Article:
Welcome to Clubland: A Complexity-Informed Exploration of Who and What Matters in the Evolution of Business Models in New South Wales Registered Clubs
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New South Wales registered clubs are often defined as non-profit organisations, established by a community sharing a common purpose or characteristic (Hing, Breen & Weeks. 2002; IPART 2008). However, there has been a recent public discourse questioning the veracity of characterising clubs as not-for-profit organisations (Productivity Commission 2010b). Arguments here have centred on the expansion of club activities into areas that offer services in the free market (Productivity Commission 2010b). In effect, the diversification of club revenues (identified by IPART 2008) has called into question their position as not-for-profit organisations. With business models evolving through interaction between club and stakeholder, the process of business model evolution presented in this thesis resembles Linbolm’s (1959) ‘strategy as muddling through’. This is fundamentally different to the current literature which takes a much more deterministic stance, describing business model evolution as a process of radical change (Chesbrough & Schwartz 2007; Mitchell & Coles 2003) through open innovation (Chesbrough 2003; Mitchell & Coles 2003; Zott, Amit & Massa 2011). Current literature suggests that managers proactively engage with stakeholders in the determination of a business model. However, in Clubland, it appears that the business model is largely created in reluctant reaction to stakeholder claims. This process of incrementally responding to emergent challenges has fundamentally altered the initial design of business models in Clubland. While clubs were once organisations that provided cheap food and beverages to their members, clubs now sell food and beverages to provide for a wider community. As a result, the determination of ‘value’ to both members and the wider community has re-focused how managers determine stakeholder salience. Management’s determination of the changes to stakeholder salience is achieved through reciprocity, enacted for the purpose of gaining political clout. Reciprocity has driven the evolution of business models in Clubland and is seen as the key to survival.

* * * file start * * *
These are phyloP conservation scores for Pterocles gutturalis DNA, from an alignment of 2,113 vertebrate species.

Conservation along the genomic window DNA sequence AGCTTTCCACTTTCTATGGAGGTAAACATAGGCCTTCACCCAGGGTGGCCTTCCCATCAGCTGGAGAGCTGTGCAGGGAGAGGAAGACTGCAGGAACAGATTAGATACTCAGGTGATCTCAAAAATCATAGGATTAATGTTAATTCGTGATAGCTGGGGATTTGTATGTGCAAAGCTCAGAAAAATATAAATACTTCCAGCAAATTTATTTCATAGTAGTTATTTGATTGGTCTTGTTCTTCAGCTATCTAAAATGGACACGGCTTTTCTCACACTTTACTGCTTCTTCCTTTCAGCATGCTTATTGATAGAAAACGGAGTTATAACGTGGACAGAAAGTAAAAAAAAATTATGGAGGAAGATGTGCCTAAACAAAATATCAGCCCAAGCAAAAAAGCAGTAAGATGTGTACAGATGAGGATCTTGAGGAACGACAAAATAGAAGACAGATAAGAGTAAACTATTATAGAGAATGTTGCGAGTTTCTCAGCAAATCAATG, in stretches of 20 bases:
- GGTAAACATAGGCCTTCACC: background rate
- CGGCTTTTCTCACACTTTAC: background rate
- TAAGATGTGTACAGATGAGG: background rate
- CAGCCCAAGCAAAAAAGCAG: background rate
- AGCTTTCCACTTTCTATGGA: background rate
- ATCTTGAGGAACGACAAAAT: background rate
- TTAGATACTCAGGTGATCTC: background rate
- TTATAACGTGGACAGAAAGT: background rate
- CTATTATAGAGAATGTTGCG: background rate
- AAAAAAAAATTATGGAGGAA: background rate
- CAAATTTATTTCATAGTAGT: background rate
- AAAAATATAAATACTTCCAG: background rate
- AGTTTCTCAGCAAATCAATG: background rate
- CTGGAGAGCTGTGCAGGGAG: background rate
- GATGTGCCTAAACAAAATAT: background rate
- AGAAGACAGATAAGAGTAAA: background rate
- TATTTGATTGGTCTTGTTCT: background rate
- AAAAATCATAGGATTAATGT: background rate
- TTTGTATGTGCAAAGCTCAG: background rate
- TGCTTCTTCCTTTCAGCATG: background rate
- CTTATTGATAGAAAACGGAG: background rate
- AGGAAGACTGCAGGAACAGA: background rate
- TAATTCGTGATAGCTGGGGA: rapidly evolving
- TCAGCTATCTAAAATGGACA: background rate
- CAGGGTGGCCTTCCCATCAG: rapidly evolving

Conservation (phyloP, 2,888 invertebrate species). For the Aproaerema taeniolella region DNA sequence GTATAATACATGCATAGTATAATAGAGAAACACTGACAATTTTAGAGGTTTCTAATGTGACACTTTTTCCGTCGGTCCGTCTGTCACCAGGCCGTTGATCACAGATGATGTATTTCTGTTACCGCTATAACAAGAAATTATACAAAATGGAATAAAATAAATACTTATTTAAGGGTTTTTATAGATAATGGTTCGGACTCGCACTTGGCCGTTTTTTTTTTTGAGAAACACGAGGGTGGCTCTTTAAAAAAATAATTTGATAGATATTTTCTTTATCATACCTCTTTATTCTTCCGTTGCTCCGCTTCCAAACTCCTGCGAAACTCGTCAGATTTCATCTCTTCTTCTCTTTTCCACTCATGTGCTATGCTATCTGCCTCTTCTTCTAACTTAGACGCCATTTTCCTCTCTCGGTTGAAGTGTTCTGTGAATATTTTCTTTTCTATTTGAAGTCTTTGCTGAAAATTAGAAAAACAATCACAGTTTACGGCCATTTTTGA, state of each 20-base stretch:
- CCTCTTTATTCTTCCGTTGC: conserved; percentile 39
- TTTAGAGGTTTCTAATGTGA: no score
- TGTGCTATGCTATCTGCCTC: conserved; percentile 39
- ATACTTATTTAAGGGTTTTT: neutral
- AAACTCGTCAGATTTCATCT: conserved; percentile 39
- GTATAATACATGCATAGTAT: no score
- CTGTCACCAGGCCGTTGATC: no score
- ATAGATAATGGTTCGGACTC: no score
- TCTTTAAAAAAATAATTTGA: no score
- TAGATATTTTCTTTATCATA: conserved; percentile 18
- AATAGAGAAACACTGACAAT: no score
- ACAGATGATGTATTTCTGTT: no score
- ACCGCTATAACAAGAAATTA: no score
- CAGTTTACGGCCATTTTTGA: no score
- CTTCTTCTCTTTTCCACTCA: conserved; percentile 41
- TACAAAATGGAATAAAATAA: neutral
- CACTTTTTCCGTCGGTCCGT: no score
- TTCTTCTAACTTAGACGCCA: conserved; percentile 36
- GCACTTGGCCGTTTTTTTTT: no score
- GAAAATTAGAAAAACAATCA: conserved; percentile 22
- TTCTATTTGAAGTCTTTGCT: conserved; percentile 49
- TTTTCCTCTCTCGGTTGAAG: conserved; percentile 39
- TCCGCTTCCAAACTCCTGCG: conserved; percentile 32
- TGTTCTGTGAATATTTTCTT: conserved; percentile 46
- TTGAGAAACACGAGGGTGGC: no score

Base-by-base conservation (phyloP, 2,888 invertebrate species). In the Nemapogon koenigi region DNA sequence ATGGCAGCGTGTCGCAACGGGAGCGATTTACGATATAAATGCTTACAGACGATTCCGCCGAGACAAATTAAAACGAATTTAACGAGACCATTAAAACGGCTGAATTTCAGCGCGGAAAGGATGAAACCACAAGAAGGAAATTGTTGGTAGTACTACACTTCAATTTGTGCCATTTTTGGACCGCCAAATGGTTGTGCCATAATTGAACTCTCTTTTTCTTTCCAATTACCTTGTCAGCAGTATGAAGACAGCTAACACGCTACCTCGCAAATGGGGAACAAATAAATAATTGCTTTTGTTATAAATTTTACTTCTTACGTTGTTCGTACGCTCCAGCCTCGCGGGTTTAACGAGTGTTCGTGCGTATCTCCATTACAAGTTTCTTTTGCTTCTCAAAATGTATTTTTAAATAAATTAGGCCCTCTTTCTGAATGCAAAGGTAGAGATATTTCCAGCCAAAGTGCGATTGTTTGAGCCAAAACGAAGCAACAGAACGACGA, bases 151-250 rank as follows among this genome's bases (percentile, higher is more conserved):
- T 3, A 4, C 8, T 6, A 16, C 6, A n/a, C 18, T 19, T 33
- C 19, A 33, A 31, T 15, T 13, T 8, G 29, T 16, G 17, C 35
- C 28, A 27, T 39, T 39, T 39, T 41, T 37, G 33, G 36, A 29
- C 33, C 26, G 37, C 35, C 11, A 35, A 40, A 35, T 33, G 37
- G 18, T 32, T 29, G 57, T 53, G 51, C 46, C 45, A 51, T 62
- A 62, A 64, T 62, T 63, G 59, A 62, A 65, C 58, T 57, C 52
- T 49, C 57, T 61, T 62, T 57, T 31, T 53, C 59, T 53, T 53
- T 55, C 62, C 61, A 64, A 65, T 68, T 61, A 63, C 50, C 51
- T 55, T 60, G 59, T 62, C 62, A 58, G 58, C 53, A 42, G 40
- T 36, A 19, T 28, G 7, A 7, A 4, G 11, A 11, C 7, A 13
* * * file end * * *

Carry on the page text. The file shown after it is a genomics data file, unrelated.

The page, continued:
Thesis (PhD Doctorate)
Doctor of Philosophy (PhD)
Griffith Business School.
Item Access Status
Clubs in New South Wales, Management
Business models in clubland, New South Wales